The Nietzsche-Archiv, also known as the Nietzsche Archive, was the first organization that dedicated itself to archive and document the life and work of the philosopher Friedrich Nietzsche.
The Nietzsche Archive was founded in 1894 in Naumburg, Germany, and found a permanent location at Weimar. Its history until the middle of the 20th century was closely tied to its founder and chief for many years, Elisabeth Förster-Nietzsche, the philosopher's sister. Though from its inception the archive came under much criticism for doctoring, or even forging, documents to support certain ideological purposes, the Archive was, until the end of the Second World War, a location of central importance for Nietzsche's reception in Germany. In the GDR it was affiliated with the Nationale Forschungs- und Gedenkstätten der klassischen deutschen Literatur in Weimar (National Research and Memorial Sites of Classical German Literature in Weimar), and formally dissolved in 1956. Its holdings were made accessible for western researchers, most notably Mazzino Montinari, who replaced the dubious old Archiv's Nietzsche editions with new ones. In the GDR, however, Nietzsche was still a forbidden author, with all of his works being banned.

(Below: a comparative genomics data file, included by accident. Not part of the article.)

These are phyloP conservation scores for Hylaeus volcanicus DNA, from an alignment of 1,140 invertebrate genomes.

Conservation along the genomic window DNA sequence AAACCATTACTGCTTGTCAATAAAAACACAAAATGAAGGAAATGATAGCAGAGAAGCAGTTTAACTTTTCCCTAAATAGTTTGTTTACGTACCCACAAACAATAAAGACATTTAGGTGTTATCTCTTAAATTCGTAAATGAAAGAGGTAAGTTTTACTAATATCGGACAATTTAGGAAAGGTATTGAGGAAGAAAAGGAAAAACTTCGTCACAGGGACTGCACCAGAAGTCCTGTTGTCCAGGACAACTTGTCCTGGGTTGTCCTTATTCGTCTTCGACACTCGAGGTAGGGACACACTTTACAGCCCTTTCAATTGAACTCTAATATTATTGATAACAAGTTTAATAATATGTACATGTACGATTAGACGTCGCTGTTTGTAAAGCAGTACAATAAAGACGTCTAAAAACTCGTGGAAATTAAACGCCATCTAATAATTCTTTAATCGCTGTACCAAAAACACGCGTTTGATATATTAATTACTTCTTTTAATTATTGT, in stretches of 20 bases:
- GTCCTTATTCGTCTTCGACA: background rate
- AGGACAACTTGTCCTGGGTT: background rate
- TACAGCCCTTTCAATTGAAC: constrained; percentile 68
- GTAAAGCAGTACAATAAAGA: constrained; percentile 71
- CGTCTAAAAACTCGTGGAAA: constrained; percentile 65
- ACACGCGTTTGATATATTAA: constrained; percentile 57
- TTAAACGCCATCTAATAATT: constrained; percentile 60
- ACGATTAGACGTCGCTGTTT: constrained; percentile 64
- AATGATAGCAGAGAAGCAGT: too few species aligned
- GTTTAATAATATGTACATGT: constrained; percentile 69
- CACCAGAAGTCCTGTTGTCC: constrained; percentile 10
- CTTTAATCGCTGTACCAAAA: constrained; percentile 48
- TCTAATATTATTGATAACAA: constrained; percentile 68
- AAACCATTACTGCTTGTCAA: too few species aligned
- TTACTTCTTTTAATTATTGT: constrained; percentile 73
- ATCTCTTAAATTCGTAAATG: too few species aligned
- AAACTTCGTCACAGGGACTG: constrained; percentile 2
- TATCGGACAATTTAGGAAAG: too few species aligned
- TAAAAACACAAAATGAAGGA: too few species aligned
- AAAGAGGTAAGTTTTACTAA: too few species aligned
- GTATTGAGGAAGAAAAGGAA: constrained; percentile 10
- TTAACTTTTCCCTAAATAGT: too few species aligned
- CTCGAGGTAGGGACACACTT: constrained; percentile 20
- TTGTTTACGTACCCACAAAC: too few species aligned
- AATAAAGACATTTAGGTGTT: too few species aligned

Since German reunification, the archive's holdings are in possession of the Stiftung Weimarer Klassik, now called Klassik Stiftung Weimar. The archive's domicile, the Villa Silberblick, is now a museum.